Who’s Learning Online in 2014?

Learning OnlineOnline education options provide higher education access to a broader audience than ever before. Students bring a range of ideas, prior experiences, reasons for enrolling, and expectations for what it will be like to study in a virtual classroom. Yet, when we plan a program or design a course, it’s usually a general set of student characteristics we consider.

As Matt Reed explained in his recent post on InsideHigherEd.com, “Colleges make choices about how to organize classes, which registration protocols to follow, how to structure semesters, and how to deliver advising – among other things – based on what they think the online student wants.” What do you know about your online students? How can you better determine what they want?

Is there a “typical” online student?

Last week I worked with a colleague on a collaborative writing project addressing online students as the target audience. We realized pretty quickly that both of us were really generalizing, and in a biased way, when we described our potential reader.

My writing partner described the typical online student as one served by her online university, and I described my version of the typical student based on experience teaching in online programs offered by traditional colleges. Perhaps not so surprisingly, our students weren’t the same. When I asked a second colleague, this one working at a for-profit education corporation, yet another “typical student” description emerged.

How would you describe today’s online learner?

Curious to continue the conversation, I asked this question again during a recent Inside Online Learning chat (#IOLchat). The resulting conversation revealed the following characteristics, priorities, and needs of current online students:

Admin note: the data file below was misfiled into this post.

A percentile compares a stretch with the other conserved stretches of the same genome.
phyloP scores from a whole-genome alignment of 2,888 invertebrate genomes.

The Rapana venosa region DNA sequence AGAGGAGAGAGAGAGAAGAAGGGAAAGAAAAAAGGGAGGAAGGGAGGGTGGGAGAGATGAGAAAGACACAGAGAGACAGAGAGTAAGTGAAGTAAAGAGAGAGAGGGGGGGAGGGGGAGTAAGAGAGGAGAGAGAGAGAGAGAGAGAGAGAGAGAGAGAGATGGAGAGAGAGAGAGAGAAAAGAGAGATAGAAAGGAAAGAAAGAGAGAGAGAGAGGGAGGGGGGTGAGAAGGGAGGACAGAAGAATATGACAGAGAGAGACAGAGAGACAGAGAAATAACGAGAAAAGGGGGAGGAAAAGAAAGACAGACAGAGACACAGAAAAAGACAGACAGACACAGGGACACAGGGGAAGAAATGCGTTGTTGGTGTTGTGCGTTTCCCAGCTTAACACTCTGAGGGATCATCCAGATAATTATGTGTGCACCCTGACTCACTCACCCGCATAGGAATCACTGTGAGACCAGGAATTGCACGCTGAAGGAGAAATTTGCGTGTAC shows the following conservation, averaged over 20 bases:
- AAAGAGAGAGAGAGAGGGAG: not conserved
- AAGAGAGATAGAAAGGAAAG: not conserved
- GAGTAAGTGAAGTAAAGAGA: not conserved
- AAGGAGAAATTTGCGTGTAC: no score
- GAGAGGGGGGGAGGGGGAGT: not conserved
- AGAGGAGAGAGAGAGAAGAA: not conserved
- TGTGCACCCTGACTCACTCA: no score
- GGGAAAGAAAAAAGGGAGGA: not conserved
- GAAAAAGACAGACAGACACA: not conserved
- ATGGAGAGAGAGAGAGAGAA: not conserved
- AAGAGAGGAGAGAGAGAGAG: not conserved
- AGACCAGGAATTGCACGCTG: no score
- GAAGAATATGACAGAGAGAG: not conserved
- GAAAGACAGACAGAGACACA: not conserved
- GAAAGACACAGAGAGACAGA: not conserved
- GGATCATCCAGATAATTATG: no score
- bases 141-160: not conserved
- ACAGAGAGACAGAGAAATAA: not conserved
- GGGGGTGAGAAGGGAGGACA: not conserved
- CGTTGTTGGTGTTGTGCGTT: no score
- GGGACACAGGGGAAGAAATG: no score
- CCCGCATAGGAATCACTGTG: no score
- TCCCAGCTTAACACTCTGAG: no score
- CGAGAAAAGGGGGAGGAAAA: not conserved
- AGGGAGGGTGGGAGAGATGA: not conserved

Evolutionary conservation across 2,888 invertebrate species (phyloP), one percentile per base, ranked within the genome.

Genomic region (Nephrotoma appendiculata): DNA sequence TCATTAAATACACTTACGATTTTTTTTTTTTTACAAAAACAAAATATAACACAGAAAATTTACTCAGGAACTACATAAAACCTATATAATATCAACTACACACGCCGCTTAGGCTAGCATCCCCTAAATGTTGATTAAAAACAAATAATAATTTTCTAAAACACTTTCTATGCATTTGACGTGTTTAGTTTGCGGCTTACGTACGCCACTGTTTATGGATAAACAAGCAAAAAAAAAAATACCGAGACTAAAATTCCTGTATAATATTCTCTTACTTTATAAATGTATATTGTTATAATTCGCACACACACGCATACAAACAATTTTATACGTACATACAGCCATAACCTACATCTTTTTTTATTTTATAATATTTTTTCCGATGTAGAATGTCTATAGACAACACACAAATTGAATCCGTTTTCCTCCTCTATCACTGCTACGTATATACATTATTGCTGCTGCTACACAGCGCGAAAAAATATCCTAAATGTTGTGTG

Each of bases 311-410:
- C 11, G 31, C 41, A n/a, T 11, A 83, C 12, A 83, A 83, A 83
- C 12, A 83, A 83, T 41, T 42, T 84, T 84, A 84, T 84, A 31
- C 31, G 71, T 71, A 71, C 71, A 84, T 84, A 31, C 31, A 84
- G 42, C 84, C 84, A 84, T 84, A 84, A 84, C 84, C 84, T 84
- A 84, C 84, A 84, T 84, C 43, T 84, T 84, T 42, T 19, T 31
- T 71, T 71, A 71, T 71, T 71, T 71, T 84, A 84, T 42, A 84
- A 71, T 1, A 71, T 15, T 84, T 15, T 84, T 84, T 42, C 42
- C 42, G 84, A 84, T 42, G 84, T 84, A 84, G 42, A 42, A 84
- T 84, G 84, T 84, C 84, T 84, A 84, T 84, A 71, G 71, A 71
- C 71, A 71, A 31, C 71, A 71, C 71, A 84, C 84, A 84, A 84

• Multitaskers, balancing full-time employment, families, and school work
  • Returning to school after an absence from formal education
  • Already in the workforce, may have goals for advancement or career change


  • Flexibility in scheduling study time and class participation
  • Easy-to-use and access course portals, communication tools, and online resources


  • Technology support that covers basic to advanced issues (online education is often preferred for schedule flexibility, not because of an interest in using technology)
  • Technology skill development beyond current familiarity with smartphones and other mobile devices
  • Goal setting assistance to ensure students have realistic expectations for how higher education will help them reach their goals
  • Quick responses from help desks and instructors, etc. that align with when students will be working on course assignments (i.e., late nights, early mornings, weekends)
  • Guidance for staying organized and managing the requirements of multiple courses throughout an academic term

Technology Skills

  • Functional with online basics, but not skilled with specific applications required in online courses
  • Confident and comfortable with technology, willing to try new things
  • Lack basic tech skills (i.e., browsers, file types), especially in that first online learning experience